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Can You Use Human Eye Drops on Cats? Vet Reviewed Facts & FAQ

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By Nicole Cosgrove

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Vet approved

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Reviewed & Fact-Checked By

Dr. Marta Vidal-Abarca

BVSc GPCert (Ophthal) MRCVS (Veterinarian)

The information is current and up-to-date in accordance with the latest veterinarian research.

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Artificial tears are safe for use when treating minor feline ocular signs like redness and itching. The solutions match the pH of the human eye, and this balance also works for a cat’s eye. However, medicated eye drops meant for humans should never be used to treat cat eye infections.

Medicated eye drops, including allergy and anti-redness drops, contain compounds that can be toxic or detrimental to a cat’s overall health. They can also contain non-toxic elements but in quantities large enough to pose a major threat to your cat.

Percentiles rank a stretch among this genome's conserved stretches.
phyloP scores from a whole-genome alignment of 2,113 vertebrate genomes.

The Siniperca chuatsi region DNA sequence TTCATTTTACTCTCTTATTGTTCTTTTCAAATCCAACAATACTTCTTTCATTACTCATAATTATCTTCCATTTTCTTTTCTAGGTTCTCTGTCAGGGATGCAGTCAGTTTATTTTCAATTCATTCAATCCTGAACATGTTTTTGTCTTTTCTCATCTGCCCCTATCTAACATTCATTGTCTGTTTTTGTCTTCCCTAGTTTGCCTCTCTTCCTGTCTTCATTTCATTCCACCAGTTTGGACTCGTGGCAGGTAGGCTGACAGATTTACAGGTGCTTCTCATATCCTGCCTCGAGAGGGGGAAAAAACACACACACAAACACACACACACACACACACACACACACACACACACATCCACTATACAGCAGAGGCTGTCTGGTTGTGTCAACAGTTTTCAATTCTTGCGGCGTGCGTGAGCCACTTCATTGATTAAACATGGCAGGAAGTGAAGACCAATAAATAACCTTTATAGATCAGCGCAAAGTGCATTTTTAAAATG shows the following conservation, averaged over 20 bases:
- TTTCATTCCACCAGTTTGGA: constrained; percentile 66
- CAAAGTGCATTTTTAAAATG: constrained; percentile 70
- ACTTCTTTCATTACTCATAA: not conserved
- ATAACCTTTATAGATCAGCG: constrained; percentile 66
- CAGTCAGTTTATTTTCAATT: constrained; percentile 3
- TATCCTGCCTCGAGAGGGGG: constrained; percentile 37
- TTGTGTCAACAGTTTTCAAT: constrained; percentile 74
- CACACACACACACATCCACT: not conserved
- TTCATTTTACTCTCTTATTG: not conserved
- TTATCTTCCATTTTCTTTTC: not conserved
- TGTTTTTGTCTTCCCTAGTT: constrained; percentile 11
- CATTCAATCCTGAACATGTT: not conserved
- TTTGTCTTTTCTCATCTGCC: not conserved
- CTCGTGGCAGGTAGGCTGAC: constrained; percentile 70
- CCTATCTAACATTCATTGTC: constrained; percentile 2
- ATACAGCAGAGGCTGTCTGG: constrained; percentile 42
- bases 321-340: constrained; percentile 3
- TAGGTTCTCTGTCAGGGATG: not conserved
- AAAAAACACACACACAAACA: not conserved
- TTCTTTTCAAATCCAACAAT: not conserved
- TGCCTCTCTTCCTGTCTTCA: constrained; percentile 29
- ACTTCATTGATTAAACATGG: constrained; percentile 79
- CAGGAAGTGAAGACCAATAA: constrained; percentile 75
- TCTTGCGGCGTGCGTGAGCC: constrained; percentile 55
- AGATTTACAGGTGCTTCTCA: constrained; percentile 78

Read on to learn what could go wrong when administering human eye drops to cats. We will also discuss why artificial tears are considered safe and the feline eye conditions they can treat.

Can Human Eye Drops Harm My Cat?

Understanding the different types of human eye drops and their formulations is crucial to distinguish what can or cannot be used on cats. The two main options include the following.

Artificial Tears

Artificial tears have the same pH as eyes and replicate real tears. They help treat minor ocular concerns like dry eye, itchiness, and redness. Generally, they contain a lubricant as their main ingredient and are safe for use on cats.

Before using artificial tears on your cat, ensure your product contains no preservatives. If your cat is sensitive to preservatives, artificial tears containing polixetonium, benzalkonium chloride (BAK), OcuPure, or polyquaternium (Polyquad) can cause an adverse reaction.

Vet dripping drops in cat's eye